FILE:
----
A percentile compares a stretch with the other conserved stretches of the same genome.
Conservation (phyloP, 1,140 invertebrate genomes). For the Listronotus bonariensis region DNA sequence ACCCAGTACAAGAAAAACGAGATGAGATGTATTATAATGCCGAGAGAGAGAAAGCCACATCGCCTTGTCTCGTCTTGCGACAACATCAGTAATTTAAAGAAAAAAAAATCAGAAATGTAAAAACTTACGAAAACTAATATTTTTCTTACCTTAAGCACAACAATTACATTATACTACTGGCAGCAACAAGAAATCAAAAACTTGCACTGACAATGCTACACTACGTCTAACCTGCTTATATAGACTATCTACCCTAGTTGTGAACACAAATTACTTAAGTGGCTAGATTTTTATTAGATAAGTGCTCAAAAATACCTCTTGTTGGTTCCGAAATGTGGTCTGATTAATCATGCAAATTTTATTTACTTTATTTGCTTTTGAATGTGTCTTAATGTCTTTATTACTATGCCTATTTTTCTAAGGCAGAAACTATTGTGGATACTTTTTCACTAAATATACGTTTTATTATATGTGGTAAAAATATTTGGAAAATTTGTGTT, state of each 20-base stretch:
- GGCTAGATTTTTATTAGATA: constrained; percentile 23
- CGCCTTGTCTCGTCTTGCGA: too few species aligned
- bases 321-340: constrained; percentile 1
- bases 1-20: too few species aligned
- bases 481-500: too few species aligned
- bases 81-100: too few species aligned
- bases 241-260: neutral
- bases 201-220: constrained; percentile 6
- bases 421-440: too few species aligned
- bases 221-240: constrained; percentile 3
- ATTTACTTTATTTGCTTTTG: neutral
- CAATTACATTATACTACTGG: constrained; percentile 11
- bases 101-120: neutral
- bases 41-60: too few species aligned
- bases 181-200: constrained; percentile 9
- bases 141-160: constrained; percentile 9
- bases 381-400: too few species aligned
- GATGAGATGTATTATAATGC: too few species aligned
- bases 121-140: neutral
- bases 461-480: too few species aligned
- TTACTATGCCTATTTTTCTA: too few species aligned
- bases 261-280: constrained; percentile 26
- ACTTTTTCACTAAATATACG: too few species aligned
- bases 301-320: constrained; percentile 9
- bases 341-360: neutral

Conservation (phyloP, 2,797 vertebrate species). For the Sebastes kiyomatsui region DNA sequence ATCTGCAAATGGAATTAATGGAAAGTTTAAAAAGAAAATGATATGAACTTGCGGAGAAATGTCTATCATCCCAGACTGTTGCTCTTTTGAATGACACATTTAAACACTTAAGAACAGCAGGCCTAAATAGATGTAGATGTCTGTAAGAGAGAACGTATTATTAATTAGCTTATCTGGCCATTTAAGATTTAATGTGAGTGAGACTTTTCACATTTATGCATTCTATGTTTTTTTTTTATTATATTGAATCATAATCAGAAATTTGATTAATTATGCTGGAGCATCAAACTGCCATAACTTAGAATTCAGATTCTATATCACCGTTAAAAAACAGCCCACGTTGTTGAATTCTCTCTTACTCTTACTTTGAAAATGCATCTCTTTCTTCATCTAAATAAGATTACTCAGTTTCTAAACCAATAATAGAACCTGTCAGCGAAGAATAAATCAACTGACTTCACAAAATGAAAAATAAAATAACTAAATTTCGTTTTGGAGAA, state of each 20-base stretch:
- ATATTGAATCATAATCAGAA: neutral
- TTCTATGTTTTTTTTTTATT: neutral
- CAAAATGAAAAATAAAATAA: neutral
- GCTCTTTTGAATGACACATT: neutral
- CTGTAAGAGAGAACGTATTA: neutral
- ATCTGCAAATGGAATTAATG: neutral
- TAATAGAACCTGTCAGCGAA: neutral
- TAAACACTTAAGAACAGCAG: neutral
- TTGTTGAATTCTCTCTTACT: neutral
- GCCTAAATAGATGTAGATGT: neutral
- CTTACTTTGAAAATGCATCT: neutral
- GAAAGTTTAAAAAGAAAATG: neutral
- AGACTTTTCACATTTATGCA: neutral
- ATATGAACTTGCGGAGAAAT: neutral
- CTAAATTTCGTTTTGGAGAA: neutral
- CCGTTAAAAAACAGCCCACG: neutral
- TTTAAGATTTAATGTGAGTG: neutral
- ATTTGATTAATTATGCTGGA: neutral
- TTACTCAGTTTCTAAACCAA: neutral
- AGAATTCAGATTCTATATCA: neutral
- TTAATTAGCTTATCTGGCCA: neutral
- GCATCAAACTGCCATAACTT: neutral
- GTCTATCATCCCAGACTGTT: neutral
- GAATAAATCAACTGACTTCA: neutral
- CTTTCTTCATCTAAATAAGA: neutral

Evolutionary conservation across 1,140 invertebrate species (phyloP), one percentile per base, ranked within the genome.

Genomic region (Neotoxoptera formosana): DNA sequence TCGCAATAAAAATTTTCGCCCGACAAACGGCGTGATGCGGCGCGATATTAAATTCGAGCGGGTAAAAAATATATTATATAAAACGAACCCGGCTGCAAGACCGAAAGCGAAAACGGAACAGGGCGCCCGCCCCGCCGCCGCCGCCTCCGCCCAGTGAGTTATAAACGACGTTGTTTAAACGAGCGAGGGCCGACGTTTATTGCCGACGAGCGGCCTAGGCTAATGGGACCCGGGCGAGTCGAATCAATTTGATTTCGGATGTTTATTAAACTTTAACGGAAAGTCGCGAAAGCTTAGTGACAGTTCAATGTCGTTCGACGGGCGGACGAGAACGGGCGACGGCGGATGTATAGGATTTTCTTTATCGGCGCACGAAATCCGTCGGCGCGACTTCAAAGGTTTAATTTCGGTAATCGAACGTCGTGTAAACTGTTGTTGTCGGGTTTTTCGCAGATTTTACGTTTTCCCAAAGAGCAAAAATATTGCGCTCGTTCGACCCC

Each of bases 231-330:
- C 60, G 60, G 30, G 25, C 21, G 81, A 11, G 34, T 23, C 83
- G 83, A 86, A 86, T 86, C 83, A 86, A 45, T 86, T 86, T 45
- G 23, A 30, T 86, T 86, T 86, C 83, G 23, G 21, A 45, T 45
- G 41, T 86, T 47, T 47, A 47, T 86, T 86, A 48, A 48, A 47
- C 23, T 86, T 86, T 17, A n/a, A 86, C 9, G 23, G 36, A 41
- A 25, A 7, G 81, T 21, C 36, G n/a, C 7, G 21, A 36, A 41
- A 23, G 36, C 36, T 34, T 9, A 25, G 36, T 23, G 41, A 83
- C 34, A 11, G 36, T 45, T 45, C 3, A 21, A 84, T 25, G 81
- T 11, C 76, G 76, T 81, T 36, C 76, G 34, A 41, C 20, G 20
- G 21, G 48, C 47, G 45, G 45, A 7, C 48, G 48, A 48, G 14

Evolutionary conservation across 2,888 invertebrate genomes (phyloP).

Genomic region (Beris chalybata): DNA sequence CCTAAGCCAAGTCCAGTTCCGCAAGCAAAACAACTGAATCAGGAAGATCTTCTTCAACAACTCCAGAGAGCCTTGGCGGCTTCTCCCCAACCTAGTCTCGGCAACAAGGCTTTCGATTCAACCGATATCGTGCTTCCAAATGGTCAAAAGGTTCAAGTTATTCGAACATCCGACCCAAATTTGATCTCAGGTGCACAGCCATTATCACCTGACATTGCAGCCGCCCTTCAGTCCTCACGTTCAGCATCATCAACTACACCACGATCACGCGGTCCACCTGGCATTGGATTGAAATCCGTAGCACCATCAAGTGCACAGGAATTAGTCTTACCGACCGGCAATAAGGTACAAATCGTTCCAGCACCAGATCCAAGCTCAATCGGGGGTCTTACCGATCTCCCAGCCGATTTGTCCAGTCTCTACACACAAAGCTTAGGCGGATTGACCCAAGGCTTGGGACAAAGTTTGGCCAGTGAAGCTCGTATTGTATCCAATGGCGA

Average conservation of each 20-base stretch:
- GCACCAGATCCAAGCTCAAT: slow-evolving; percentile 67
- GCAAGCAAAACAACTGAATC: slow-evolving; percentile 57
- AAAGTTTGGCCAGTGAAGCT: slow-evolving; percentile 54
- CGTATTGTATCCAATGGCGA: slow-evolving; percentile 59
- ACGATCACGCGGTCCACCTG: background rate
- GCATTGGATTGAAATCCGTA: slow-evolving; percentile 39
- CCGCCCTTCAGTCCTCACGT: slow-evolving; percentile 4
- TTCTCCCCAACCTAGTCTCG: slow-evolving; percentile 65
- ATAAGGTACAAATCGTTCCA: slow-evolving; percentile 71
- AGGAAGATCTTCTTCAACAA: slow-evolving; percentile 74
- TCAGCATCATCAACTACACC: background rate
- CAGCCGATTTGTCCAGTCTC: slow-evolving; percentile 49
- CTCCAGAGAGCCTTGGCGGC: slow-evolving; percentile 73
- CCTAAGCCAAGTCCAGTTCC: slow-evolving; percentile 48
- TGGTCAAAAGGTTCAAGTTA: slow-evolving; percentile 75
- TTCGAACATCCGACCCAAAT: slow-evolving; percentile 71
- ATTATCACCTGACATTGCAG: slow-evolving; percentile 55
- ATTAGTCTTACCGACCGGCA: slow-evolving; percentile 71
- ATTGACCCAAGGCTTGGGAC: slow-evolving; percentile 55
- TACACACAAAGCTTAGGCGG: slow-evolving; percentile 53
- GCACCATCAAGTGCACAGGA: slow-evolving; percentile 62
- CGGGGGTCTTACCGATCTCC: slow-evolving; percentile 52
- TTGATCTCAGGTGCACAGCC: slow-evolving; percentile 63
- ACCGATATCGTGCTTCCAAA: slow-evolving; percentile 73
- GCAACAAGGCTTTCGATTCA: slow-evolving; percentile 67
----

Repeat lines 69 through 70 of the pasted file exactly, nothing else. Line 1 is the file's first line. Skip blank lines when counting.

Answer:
Average conservation of each 20-base stretch:
- GCACCAGATCCAAGCTCAAT: slow-evolving; percentile 67